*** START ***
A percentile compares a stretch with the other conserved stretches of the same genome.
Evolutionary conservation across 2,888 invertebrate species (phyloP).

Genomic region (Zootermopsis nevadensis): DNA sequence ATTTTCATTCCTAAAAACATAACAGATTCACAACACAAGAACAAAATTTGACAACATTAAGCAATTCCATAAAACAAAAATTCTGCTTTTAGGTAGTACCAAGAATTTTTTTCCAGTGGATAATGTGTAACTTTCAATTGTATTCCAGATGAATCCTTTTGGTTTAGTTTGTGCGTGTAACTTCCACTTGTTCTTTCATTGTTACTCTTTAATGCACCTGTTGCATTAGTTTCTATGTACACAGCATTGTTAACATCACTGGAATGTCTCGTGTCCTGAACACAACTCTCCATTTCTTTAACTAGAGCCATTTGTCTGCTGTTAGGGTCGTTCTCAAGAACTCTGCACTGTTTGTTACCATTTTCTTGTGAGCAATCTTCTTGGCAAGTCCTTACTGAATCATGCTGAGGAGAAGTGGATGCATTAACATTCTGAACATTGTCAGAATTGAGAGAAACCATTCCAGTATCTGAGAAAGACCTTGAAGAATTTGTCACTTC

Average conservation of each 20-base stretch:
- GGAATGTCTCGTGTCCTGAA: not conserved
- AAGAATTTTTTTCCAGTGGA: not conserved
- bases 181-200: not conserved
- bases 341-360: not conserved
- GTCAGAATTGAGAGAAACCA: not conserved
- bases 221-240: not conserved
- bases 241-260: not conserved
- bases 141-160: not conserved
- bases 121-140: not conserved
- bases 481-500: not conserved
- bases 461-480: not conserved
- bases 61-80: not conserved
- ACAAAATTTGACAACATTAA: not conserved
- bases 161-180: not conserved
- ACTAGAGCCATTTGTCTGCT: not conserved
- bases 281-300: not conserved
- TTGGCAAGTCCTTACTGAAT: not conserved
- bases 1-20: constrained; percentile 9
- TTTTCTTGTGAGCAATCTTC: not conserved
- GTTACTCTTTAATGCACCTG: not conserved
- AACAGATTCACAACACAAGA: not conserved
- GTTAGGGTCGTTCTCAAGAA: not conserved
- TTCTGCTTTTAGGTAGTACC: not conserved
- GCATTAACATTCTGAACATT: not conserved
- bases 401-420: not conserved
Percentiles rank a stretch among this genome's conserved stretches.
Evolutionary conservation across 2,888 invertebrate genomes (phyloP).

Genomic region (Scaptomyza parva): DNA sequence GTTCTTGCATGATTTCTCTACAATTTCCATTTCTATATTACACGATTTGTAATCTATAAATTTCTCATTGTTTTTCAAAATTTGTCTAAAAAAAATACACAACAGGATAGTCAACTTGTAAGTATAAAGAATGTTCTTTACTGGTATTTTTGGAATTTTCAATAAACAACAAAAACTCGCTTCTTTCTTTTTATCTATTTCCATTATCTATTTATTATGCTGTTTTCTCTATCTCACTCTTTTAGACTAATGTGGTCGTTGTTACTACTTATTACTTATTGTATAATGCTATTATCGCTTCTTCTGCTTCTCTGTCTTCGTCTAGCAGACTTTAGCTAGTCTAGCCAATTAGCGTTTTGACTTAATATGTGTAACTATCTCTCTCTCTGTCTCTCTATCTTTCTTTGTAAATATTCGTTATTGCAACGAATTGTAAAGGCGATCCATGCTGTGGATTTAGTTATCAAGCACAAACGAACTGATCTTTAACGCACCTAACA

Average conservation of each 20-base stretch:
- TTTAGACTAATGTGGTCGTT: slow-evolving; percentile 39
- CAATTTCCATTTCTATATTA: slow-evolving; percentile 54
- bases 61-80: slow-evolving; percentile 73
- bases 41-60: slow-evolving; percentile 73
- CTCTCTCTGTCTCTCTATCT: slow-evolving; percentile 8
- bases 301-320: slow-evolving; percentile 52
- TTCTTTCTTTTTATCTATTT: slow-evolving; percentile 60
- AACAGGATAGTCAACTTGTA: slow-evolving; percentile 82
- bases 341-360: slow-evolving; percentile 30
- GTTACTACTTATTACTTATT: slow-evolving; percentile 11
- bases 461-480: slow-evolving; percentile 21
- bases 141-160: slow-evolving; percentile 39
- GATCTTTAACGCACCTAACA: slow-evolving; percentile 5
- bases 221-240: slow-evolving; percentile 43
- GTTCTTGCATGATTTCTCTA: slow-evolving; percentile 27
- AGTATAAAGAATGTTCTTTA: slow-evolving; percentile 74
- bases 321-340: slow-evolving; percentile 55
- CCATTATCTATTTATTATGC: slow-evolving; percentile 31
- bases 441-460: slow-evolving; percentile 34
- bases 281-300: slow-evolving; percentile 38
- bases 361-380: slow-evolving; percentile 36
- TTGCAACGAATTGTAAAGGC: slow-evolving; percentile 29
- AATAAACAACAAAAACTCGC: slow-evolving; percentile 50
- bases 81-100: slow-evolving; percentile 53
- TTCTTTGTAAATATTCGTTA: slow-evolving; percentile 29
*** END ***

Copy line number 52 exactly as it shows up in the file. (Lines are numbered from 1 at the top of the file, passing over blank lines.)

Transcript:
- bases 441-460: slow-evolving; percentile 34